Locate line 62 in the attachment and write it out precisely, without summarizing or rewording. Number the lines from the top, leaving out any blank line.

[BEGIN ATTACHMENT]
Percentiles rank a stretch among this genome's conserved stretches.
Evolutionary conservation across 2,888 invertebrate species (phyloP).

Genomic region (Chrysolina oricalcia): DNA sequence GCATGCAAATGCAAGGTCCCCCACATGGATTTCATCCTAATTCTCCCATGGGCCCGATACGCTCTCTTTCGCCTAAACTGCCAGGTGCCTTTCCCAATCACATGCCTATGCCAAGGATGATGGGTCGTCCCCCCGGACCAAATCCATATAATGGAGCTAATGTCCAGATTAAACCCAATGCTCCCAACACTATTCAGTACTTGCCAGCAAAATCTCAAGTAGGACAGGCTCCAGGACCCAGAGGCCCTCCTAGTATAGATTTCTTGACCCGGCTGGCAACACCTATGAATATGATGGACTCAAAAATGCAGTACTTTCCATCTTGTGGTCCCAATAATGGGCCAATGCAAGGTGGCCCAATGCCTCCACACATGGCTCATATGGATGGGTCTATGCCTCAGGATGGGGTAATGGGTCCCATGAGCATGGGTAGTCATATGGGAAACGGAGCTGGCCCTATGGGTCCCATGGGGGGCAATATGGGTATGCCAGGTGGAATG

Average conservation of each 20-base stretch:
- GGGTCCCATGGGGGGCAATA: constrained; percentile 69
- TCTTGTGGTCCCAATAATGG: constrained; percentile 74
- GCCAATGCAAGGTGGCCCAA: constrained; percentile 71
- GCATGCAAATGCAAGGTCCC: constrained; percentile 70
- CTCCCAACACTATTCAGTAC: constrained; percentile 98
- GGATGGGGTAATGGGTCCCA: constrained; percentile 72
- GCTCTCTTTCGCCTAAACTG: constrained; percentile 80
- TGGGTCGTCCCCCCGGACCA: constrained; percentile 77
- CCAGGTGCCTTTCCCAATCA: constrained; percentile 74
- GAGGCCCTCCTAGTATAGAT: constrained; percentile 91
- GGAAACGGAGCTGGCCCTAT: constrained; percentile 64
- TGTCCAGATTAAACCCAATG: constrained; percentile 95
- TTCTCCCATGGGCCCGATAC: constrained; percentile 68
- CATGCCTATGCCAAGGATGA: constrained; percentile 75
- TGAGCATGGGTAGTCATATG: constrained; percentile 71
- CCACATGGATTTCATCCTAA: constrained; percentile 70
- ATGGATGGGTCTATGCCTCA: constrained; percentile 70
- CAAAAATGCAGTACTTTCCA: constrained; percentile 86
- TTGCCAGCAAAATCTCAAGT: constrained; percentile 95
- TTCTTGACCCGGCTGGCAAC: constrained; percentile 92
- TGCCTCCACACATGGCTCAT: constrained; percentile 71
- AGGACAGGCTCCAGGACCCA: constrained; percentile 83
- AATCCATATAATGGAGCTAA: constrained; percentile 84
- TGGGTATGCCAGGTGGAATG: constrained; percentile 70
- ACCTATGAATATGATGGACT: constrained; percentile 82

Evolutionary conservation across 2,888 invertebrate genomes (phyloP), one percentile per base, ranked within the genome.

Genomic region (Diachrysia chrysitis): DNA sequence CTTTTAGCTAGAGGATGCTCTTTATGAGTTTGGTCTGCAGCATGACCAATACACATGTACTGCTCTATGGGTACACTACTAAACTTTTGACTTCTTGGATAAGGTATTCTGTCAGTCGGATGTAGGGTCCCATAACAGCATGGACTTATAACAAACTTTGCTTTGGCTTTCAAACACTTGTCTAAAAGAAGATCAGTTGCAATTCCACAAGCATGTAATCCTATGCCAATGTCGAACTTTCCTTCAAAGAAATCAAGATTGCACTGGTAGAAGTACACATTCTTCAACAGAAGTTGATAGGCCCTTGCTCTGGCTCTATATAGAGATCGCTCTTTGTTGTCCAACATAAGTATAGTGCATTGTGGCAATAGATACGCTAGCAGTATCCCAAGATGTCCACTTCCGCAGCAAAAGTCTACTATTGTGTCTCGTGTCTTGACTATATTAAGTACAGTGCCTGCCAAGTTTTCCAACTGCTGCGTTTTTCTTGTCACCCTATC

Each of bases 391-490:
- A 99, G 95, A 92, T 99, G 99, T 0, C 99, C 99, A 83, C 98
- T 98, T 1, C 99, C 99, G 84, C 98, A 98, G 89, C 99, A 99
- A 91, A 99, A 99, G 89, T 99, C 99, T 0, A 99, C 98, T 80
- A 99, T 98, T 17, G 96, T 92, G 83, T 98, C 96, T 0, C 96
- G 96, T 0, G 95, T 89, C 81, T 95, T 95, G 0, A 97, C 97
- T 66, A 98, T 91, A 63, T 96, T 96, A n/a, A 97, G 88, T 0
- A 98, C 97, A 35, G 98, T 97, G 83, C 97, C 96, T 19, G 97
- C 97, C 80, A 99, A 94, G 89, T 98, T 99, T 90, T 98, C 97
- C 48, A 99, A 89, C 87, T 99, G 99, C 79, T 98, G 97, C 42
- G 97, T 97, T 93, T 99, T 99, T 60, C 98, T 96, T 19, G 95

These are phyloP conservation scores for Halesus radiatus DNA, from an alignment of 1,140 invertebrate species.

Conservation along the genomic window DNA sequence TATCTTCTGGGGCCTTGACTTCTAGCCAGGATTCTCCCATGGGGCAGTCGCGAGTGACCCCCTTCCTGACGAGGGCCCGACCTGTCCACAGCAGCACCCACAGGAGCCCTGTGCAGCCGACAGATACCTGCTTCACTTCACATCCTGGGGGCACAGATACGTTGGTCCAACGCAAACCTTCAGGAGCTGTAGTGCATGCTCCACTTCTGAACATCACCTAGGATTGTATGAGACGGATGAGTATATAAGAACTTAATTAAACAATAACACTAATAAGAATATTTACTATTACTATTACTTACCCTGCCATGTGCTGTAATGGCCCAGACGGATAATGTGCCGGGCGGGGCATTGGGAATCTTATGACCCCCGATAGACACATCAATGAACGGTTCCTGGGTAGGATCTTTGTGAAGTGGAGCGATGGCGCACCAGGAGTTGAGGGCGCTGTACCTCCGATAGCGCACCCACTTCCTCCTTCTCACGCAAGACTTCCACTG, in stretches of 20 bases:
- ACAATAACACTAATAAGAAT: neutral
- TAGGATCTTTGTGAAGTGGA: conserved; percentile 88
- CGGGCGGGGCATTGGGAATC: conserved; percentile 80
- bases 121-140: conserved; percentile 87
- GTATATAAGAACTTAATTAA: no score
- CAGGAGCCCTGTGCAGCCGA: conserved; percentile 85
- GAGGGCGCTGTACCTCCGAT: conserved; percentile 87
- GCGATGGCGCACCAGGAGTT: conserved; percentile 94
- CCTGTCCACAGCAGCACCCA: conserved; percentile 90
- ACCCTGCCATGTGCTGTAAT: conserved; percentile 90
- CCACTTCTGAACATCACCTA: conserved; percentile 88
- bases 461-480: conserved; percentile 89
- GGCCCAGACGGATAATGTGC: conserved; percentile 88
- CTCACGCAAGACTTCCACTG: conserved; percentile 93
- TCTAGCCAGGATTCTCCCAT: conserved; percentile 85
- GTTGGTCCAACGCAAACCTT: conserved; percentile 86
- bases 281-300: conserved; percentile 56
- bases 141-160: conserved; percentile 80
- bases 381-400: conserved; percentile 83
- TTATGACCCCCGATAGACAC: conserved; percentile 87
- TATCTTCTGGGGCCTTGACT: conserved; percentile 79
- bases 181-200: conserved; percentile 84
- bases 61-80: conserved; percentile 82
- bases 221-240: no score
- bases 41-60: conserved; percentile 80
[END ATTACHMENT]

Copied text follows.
- bases 141-160: conserved; percentile 80